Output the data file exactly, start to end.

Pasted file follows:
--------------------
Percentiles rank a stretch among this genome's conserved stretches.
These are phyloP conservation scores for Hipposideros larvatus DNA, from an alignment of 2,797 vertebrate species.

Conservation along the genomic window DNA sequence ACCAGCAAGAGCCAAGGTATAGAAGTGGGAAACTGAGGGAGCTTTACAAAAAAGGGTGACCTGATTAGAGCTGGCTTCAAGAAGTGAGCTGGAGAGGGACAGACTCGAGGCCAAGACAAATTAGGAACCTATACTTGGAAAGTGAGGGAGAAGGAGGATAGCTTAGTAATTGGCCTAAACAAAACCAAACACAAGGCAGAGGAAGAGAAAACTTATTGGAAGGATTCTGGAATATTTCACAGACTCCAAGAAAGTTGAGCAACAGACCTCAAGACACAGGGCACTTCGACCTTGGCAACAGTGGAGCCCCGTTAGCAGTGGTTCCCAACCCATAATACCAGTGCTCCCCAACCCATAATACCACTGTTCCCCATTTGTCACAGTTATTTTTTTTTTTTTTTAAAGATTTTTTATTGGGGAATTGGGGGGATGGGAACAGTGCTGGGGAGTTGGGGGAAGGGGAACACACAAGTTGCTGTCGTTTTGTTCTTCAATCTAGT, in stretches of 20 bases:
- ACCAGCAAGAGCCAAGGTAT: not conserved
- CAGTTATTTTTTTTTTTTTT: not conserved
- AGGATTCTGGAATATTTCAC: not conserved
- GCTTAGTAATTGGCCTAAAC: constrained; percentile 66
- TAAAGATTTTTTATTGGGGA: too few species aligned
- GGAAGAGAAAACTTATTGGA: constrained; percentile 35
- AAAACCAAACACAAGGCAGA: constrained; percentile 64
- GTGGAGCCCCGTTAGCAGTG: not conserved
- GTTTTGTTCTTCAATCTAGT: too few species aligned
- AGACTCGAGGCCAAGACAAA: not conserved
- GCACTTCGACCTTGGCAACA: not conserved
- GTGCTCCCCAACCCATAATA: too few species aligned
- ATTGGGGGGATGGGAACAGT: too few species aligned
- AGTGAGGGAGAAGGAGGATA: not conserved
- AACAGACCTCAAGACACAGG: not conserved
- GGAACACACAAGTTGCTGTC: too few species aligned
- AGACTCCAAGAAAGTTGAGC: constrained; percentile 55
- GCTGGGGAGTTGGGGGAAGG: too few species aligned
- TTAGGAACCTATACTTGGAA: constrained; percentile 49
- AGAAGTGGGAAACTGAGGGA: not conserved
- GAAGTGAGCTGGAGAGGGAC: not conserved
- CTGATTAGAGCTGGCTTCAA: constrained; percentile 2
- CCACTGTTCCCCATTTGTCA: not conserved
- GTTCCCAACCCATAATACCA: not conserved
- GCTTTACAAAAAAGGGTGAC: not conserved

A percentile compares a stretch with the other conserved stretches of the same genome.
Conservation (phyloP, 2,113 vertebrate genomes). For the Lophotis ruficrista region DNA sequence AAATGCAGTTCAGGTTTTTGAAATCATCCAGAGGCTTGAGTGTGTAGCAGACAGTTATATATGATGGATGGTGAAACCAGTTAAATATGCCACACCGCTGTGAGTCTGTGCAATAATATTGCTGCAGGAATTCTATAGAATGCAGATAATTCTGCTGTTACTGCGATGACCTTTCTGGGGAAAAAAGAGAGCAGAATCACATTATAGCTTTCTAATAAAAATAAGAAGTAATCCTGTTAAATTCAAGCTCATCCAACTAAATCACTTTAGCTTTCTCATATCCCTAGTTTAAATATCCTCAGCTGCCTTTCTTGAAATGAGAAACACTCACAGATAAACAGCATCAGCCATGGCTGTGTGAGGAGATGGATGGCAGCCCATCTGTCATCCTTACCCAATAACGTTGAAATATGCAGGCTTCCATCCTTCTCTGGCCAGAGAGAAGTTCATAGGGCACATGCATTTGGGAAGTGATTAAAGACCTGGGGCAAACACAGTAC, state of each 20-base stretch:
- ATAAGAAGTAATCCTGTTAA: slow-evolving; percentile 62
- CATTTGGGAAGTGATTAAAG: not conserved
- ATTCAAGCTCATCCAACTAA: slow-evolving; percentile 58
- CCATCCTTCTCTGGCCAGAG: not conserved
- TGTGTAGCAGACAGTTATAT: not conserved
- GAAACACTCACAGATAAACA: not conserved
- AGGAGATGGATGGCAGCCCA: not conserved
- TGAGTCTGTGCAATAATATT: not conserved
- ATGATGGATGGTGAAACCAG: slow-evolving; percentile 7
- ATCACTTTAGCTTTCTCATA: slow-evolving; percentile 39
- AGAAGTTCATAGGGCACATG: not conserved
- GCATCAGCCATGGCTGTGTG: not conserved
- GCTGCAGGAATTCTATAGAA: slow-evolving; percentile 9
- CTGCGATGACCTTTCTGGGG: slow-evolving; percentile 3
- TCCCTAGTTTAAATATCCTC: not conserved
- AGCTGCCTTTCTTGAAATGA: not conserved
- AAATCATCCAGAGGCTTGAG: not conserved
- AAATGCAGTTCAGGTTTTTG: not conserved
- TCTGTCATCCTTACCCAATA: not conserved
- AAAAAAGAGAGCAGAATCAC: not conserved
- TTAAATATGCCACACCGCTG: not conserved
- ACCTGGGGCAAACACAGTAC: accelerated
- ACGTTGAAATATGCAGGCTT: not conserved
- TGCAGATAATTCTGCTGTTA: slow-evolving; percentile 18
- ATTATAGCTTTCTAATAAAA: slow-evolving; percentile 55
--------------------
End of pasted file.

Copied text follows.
Percentiles rank a stretch among this genome's conserved stretches.
These are phyloP conservation scores for Hipposideros larvatus DNA, from an alignment of 2,797 vertebrate species.

Conservation along the genomic window DNA sequence ACCAGCAAGAGCCAAGGTATAGAAGTGGGAAACTGAGGGAGCTTTACAAAAAAGGGTGACCTGATTAGAGCTGGCTTCAAGAAGTGAGCTGGAGAGGGACAGACTCGAGGCCAAGACAAATTAGGAACCTATACTTGGAAAGTGAGGGAGAAGGAGGATAGCTTAGTAATTGGCCTAAACAAAACCAAACACAAGGCAGAGGAAGAGAAAACTTATTGGAAGGATTCTGGAATATTTCACAGACTCCAAGAAAGTTGAGCAACAGACCTCAAGACACAGGGCACTTCGACCTTGGCAACAGTGGAGCCCCGTTAGCAGTGGTTCCCAACCCATAATACCAGTGCTCCCCAACCCATAATACCACTGTTCCCCATTTGTCACAGTTATTTTTTTTTTTTTTTAAAGATTTTTTATTGGGGAATTGGGGGGATGGGAACAGTGCTGGGGAGTTGGGGGAAGGGGAACACACAAGTTGCTGTCGTTTTGTTCTTCAATCTAGT, in stretches of 20 bases:
- ACCAGCAAGAGCCAAGGTAT: not conserved
- CAGTTATTTTTTTTTTTTTT: not conserved
- AGGATTCTGGAATATTTCAC: not conserved
- GCTTAGTAATTGGCCTAAAC: constrained; percentile 66
- TAAAGATTTTTTATTGGGGA: too few species aligned
- GGAAGAGAAAACTTATTGGA: constrained; percentile 35
- AAAACCAAACACAAGGCAGA: constrained; percentile 64
- GTGGAGCCCCGTTAGCAGTG: not conserved
- GTTTTGTTCTTCAATCTAGT: too few species aligned
- AGACTCGAGGCCAAGACAAA: not conserved
- GCACTTCGACCTTGGCAACA: not conserved
- GTGCTCCCCAACCCATAATA: too few species aligned
- ATTGGGGGGATGGGAACAGT: too few species aligned
- AGTGAGGGAGAAGGAGGATA: not conserved
- AACAGACCTCAAGACACAGG: not conserved
- GGAACACACAAGTTGCTGTC: too few species aligned
- AGACTCCAAGAAAGTTGAGC: constrained; percentile 55
- GCTGGGGAGTTGGGGGAAGG: too few species aligned
- TTAGGAACCTATACTTGGAA: constrained; percentile 49
- AGAAGTGGGAAACTGAGGGA: not conserved
- GAAGTGAGCTGGAGAGGGAC: not conserved
- CTGATTAGAGCTGGCTTCAA: constrained; percentile 2
- CCACTGTTCCCCATTTGTCA: not conserved
- GTTCCCAACCCATAATACCA: not conserved
- GCTTTACAAAAAAGGGTGAC: not conserved

A percentile compares a stretch with the other conserved stretches of the same genome.
Conservation (phyloP, 2,113 vertebrate genomes). For the Lophotis ruficrista region DNA sequence AAATGCAGTTCAGGTTTTTGAAATCATCCAGAGGCTTGAGTGTGTAGCAGACAGTTATATATGATGGATGGTGAAACCAGTTAAATATGCCACACCGCTGTGAGTCTGTGCAATAATATTGCTGCAGGAATTCTATAGAATGCAGATAATTCTGCTGTTACTGCGATGACCTTTCTGGGGAAAAAAGAGAGCAGAATCACATTATAGCTTTCTAATAAAAATAAGAAGTAATCCTGTTAAATTCAAGCTCATCCAACTAAATCACTTTAGCTTTCTCATATCCCTAGTTTAAATATCCTCAGCTGCCTTTCTTGAAATGAGAAACACTCACAGATAAACAGCATCAGCCATGGCTGTGTGAGGAGATGGATGGCAGCCCATCTGTCATCCTTACCCAATAACGTTGAAATATGCAGGCTTCCATCCTTCTCTGGCCAGAGAGAAGTTCATAGGGCACATGCATTTGGGAAGTGATTAAAGACCTGGGGCAAACACAGTAC, state of each 20-base stretch:
- ATAAGAAGTAATCCTGTTAA: slow-evolving; percentile 62
- CATTTGGGAAGTGATTAAAG: not conserved
- ATTCAAGCTCATCCAACTAA: slow-evolving; percentile 58
- CCATCCTTCTCTGGCCAGAG: not conserved
- TGTGTAGCAGACAGTTATAT: not conserved
- GAAACACTCACAGATAAACA: not conserved
- AGGAGATGGATGGCAGCCCA: not conserved
- TGAGTCTGTGCAATAATATT: not conserved
- ATGATGGATGGTGAAACCAG: slow-evolving; percentile 7
- ATCACTTTAGCTTTCTCATA: slow-evolving; percentile 39
- AGAAGTTCATAGGGCACATG: not conserved
- GCATCAGCCATGGCTGTGTG: not conserved
- GCTGCAGGAATTCTATAGAA: slow-evolving; percentile 9
- CTGCGATGACCTTTCTGGGG: slow-evolving; percentile 3
- TCCCTAGTTTAAATATCCTC: not conserved
- AGCTGCCTTTCTTGAAATGA: not conserved
- AAATCATCCAGAGGCTTGAG: not conserved
- AAATGCAGTTCAGGTTTTTG: not conserved
- TCTGTCATCCTTACCCAATA: not conserved
- AAAAAAGAGAGCAGAATCAC: not conserved
- TTAAATATGCCACACCGCTG: not conserved
- ACCTGGGGCAAACACAGTAC: accelerated
- ACGTTGAAATATGCAGGCTT: not conserved
- TGCAGATAATTCTGCTGTTA: slow-evolving; percentile 18
- ATTATAGCTTTCTAATAAAA: slow-evolving; percentile 55